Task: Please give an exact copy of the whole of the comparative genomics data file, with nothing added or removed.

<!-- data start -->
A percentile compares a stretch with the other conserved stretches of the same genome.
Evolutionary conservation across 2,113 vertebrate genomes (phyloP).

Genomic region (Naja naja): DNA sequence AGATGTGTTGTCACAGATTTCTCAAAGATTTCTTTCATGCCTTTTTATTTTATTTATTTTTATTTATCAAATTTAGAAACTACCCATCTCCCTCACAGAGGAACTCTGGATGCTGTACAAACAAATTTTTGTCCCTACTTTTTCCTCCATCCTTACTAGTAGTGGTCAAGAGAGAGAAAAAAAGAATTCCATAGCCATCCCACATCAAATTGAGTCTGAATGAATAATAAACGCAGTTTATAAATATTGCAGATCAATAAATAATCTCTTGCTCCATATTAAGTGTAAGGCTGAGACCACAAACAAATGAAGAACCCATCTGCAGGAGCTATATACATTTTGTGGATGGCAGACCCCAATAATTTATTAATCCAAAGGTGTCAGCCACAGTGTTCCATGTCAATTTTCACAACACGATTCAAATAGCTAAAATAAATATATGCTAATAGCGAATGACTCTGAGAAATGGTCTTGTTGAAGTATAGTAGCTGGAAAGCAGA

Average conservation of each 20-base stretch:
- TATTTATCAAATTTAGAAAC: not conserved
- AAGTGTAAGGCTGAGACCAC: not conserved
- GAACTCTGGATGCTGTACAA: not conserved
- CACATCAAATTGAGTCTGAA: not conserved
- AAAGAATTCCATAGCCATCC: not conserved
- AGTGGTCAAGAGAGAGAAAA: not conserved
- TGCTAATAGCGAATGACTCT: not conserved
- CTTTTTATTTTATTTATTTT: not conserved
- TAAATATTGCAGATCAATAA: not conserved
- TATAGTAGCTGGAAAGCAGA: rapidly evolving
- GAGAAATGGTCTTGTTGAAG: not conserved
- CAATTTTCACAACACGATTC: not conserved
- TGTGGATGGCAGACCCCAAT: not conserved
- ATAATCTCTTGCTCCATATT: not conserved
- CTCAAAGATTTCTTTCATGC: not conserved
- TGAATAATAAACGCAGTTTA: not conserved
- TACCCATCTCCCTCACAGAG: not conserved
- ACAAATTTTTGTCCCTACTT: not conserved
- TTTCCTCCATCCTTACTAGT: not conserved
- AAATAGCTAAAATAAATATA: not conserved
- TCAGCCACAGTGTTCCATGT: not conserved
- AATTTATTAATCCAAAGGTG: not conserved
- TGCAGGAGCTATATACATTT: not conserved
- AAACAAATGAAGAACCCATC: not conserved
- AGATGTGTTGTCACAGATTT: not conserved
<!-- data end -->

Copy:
A percentile compares a stretch with the other conserved stretches of the same genome.
Evolutionary conservation across 2,113 vertebrate genomes (phyloP).

Genomic region (Naja naja): DNA sequence AGATGTGTTGTCACAGATTTCTCAAAGATTTCTTTCATGCCTTTTTATTTTATTTATTTTTATTTATCAAATTTAGAAACTACCCATCTCCCTCACAGAGGAACTCTGGATGCTGTACAAACAAATTTTTGTCCCTACTTTTTCCTCCATCCTTACTAGTAGTGGTCAAGAGAGAGAAAAAAAGAATTCCATAGCCATCCCACATCAAATTGAGTCTGAATGAATAATAAACGCAGTTTATAAATATTGCAGATCAATAAATAATCTCTTGCTCCATATTAAGTGTAAGGCTGAGACCACAAACAAATGAAGAACCCATCTGCAGGAGCTATATACATTTTGTGGATGGCAGACCCCAATAATTTATTAATCCAAAGGTGTCAGCCACAGTGTTCCATGTCAATTTTCACAACACGATTCAAATAGCTAAAATAAATATATGCTAATAGCGAATGACTCTGAGAAATGGTCTTGTTGAAGTATAGTAGCTGGAAAGCAGA

Average conservation of each 20-base stretch:
- TATTTATCAAATTTAGAAAC: not conserved
- AAGTGTAAGGCTGAGACCAC: not conserved
- GAACTCTGGATGCTGTACAA: not conserved
- CACATCAAATTGAGTCTGAA: not conserved
- AAAGAATTCCATAGCCATCC: not conserved
- AGTGGTCAAGAGAGAGAAAA: not conserved
- TGCTAATAGCGAATGACTCT: not conserved
- CTTTTTATTTTATTTATTTT: not conserved
- TAAATATTGCAGATCAATAA: not conserved
- TATAGTAGCTGGAAAGCAGA: rapidly evolving
- GAGAAATGGTCTTGTTGAAG: not conserved
- CAATTTTCACAACACGATTC: not conserved
- TGTGGATGGCAGACCCCAAT: not conserved
- ATAATCTCTTGCTCCATATT: not conserved
- CTCAAAGATTTCTTTCATGC: not conserved
- TGAATAATAAACGCAGTTTA: not conserved
- TACCCATCTCCCTCACAGAG: not conserved
- ACAAATTTTTGTCCCTACTT: not conserved
- TTTCCTCCATCCTTACTAGT: not conserved
- AAATAGCTAAAATAAATATA: not conserved
- TCAGCCACAGTGTTCCATGT: not conserved
- AATTTATTAATCCAAAGGTG: not conserved
- TGCAGGAGCTATATACATTT: not conserved
- AAACAAATGAAGAACCCATC: not conserved
- AGATGTGTTGTCACAGATTT: not conserved